Kate Troll will be sworn-in to the Juneau Assembly tonight.
Troll two weeks ago won the only contested race in this year’s municipal election, besting Bill Peters for an area-wide seat. Assemblyman Johan Dybdahl currently holds that office. He’s served the maximum three consecutive terms on the Assembly and will be recognized for his service tonight before Troll’s swearing-in.
Assembly members Mary Becker and Karen Crane will be sworn in for their second terms on the Assembly. Both ran unopposed.
Also tonight, the Assembly will consider an ordinance authorizing the city manager to negotiate a lease for a communications tower at Eaglecrest Ski Area.
Funding ordinances include appropriations for the Empty Chair memorial, a CBJ economic development plan, and legal services for the Juneau School District and Bartlett Regional Hospital. The district and BRH previously hired outside counsel to provide legal services. If the ordinance passes, they will simply give the money to the CBJ Law Department, which would then hire an additional attorney to handle the increased workload. The move is expected to save the city money overall.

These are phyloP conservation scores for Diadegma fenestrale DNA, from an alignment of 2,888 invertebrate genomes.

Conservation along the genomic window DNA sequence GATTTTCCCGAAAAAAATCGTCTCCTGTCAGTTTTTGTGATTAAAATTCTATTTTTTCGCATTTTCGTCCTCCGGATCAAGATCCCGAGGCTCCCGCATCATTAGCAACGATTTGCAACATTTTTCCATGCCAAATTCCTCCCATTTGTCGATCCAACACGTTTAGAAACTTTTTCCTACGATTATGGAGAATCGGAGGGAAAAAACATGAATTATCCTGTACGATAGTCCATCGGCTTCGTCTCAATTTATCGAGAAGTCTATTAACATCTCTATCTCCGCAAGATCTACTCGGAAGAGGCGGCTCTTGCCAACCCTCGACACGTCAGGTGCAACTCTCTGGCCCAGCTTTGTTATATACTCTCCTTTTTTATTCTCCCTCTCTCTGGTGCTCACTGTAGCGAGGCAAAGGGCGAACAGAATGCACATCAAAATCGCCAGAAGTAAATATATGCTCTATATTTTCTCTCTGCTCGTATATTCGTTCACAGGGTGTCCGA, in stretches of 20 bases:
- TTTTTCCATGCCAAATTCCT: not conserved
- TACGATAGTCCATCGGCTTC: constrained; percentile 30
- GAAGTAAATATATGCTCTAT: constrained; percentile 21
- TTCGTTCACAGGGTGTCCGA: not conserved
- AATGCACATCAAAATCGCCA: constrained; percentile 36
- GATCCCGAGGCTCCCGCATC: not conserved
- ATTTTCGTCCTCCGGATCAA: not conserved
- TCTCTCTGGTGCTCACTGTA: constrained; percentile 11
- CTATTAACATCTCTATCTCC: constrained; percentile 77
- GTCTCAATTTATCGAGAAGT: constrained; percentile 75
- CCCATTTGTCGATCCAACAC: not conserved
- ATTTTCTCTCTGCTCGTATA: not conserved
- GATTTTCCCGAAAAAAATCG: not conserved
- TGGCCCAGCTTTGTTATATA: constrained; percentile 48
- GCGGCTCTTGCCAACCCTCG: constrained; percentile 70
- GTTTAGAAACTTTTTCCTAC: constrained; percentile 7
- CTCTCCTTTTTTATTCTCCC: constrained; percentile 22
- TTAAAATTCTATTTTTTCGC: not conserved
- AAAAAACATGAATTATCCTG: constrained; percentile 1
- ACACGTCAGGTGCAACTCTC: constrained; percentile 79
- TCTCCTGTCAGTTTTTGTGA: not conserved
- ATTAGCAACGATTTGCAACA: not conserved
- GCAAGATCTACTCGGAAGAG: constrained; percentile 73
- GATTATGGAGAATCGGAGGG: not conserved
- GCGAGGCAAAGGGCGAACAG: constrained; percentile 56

The Assembly tonight will also decide whether to accept an appeal of a recent Planning Commission decision to deny a zone change to developer Richard Harris. He’s making his third attempt to re-zone his Atlin Drive property from residential to Light Commercial. The Planning Commission most recently turned down his zoning request last month.
The meeting starts at 7 p.m. in City Hall Assembly Chambers. It will be broadcast live on KTOO-FM.
- Heli-skiing has long been a controversial topic in Haines. The interests of the industry often clash with people who live near heliports and don’t want the noise disturbing their peace and quiet. But there’s another group that’s impacted by helicopter noise: mountain goats.
- In the Northwest Arctic, caribou hunting has been contentious for years. Alaska’s largest herd continues to decline while tensions have emerged between rural subsistence users and outside hunters.
- From the Aleutian island of Akutan to the arctic village of Kiana, 13 communities have been crowned champions of a rural energy competition. The U.S. Department of Energy recently announced that it will help these communities cut their energy use by 15 percent by training local utility providers.
- It’s costing 14 percent more to take the ferry to and from the Lower 48. The higher fare is part of another round of tariff increases aimed at boosting income and equalizing rates across all routes.